The weather is now cooler but keep on top of garden hygiene. Rake up leaves. These can be composted. Bear in mind that leaves take longer to break down. If the leaves are not wet our tip is to make small piles and go over them with a lawn mower and collect them in the box. This will help them to compost quicker. Our other suggest would be to bag the leaves in black refuse bags, wet the leaves, poke some holes in the bags, close the top and leave them in corner of the garden out of the way. In 2 years you will have lovely leaf mould that can be used as mulch or dug in to improve the condition of your soil. Cut back and compost all summer bedding

Any tender plants such as citrus, brugmansia or fuchsia should be potted up and brought under glass. Lift and divide herbaceous perennials keeping only the strongest portions.

Hard wood cuttings of roses and deciduous shrubs can be taken.

Tie in long or newly grown stems of rambling or climbing roses to prevent rocking and wind damage through winter.

If the leaves of Cannas and Dahlias has been blackened by the first frost, it is time to lift and pot them in some dry compost.


Continue with vine weevil treatments. As the temperatures are still warm the grubs will still be hatching


Mow less frequently as grass growth will be slowing down. Start removing thatch from lawns using a scarifier. It is important to do this for the health of the lawn to prevent surface drainage problems, moss and weed growth. Follow scarification with aeration. All plants including grass need air. Work in a mix of loam and sand topdressing with a stiff brush. This will help to keep the aeration holes open. If your lawn is worn, mix in some grass seed into the top dressing.

Feed lawns with a high phosphate fertilizer if not done last month. This will help strengthen roots before winter. Do not apply a high nitrogen fertilizer as this puts on growth that will not withstand the winter weather conditions.

Lawn weed killers are most effective in cool damp autumn weather but make sure the weed killer is specifically for lawns.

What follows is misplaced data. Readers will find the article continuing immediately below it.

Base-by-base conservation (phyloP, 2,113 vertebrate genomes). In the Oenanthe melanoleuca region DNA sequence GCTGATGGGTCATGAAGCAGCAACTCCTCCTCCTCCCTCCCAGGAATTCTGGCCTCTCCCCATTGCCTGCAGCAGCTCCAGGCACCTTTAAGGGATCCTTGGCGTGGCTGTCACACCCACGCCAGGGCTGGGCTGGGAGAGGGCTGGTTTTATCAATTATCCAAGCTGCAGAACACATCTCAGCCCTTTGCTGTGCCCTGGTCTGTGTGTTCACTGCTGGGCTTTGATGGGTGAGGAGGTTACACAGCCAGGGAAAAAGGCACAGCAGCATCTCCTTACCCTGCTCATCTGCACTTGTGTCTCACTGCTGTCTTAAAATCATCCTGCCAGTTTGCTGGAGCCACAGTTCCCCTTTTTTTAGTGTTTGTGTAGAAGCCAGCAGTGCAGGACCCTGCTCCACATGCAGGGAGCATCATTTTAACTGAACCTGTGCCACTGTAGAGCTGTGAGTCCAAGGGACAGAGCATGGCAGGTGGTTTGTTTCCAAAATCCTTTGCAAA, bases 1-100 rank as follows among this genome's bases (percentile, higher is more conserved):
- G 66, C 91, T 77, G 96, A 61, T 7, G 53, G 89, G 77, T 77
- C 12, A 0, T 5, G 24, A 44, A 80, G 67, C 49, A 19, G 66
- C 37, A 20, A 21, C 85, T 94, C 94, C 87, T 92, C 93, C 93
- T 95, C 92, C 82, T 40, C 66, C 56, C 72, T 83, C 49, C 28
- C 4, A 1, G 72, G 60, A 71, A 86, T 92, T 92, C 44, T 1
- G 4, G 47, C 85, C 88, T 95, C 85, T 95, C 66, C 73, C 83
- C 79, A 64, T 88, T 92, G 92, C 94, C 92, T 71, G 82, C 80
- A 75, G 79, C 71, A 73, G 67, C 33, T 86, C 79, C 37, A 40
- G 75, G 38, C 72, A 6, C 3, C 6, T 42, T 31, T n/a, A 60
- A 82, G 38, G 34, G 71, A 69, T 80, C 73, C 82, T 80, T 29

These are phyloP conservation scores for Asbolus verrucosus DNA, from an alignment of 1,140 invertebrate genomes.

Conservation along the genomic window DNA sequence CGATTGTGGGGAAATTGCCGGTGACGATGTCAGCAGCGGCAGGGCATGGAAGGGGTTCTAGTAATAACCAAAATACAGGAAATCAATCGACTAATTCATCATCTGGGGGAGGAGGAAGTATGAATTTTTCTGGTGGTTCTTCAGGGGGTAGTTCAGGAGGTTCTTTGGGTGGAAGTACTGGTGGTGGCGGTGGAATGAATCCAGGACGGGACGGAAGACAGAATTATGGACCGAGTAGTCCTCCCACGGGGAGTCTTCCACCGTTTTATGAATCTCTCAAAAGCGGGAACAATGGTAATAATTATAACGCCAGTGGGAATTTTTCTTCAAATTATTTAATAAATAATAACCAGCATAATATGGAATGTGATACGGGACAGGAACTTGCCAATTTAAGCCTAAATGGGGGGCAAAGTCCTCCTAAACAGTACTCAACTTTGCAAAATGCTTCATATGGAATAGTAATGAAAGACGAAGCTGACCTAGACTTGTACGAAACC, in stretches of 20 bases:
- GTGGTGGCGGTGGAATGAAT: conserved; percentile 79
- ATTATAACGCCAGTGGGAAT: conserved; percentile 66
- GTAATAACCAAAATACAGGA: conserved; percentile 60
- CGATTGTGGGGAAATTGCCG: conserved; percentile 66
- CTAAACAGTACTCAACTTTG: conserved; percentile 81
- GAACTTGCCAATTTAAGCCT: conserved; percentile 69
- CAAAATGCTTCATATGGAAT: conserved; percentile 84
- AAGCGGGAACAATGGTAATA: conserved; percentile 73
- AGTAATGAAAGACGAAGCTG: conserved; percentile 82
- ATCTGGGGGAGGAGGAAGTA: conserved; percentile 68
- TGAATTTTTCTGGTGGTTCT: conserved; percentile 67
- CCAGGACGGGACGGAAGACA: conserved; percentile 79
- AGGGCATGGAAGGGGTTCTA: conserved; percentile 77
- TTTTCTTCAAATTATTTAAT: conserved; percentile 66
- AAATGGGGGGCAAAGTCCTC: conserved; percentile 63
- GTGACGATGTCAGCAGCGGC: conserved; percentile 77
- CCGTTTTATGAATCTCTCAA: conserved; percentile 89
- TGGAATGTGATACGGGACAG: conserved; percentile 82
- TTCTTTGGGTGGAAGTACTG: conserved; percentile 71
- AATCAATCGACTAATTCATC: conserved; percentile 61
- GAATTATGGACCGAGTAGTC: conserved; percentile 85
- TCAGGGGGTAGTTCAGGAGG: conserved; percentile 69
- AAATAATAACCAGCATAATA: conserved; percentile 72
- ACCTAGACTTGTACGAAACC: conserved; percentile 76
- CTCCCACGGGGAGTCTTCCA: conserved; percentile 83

Early autumn is the best time to start laying turf or seeding lawns. Worn patches of lawn can also be seeded.


Prune back bamboos taking out the weak stems

When the flowers have faded on climbing roses, they can be pruned. If they are still going strong pruning can be delayed until next month. It is best to remove any dead or diseased stems. Start tying in basal shoots. If there are not many basal shoots start pruning the side shoots on the existing framework, down to 2 or 3 buds. Remove old stems down to ground level.

If you have not given your hedges one last trim before winter, there is still time to get it done.


Still time to plant spring bulbs if you have not got round to it. Remember tulips should be planted in November to avoid tulip fire.


Nurseries will have stock of their root ball hedge plants. These are cheaper than container grown plants. October is a good month to be planting hedges.

Evergreen shrubs can be lifted and moved now.

Winter bedding will be in the nurseries.


Prunus sargentii
Rhus typhina (autumn colour)
Sorbus commixta
Sorbus sargentiana (autumn berries)

Amelanchier lamarckii (autumn colour)
Cotinus ‘Grace’
Euonymus alatus (autumn colour)
Rosa ‘Burgundy Ice’
Rosa ‘Munstead Wood’
Rosa rugosa (hips)

Miscanthus sinensis ‘Morning Light’
Panicum virgatum ‘Heavy Metal’
Stipa gigantea
Ucinia rubra

Achillea millefolium ‘Paprika’
Agapanthus ‘Blue Giant’
Anemone x hybrida ‘September Charm’
Aster ‘Little Carlow’
Caryopteris x clandonensis ‘Kew Blue’
Eryngium bourgatii ‘Picos Blue’
Filipendula ‘Kahome’
Leycesteria formosa
Rudbeckia ‘Goldstrum’
Sedum ‘Herbstfreude’
Sedum ‘Purple Emperor’
Solidago uliginosa

Colchicum cilicium
Nerine bowdeni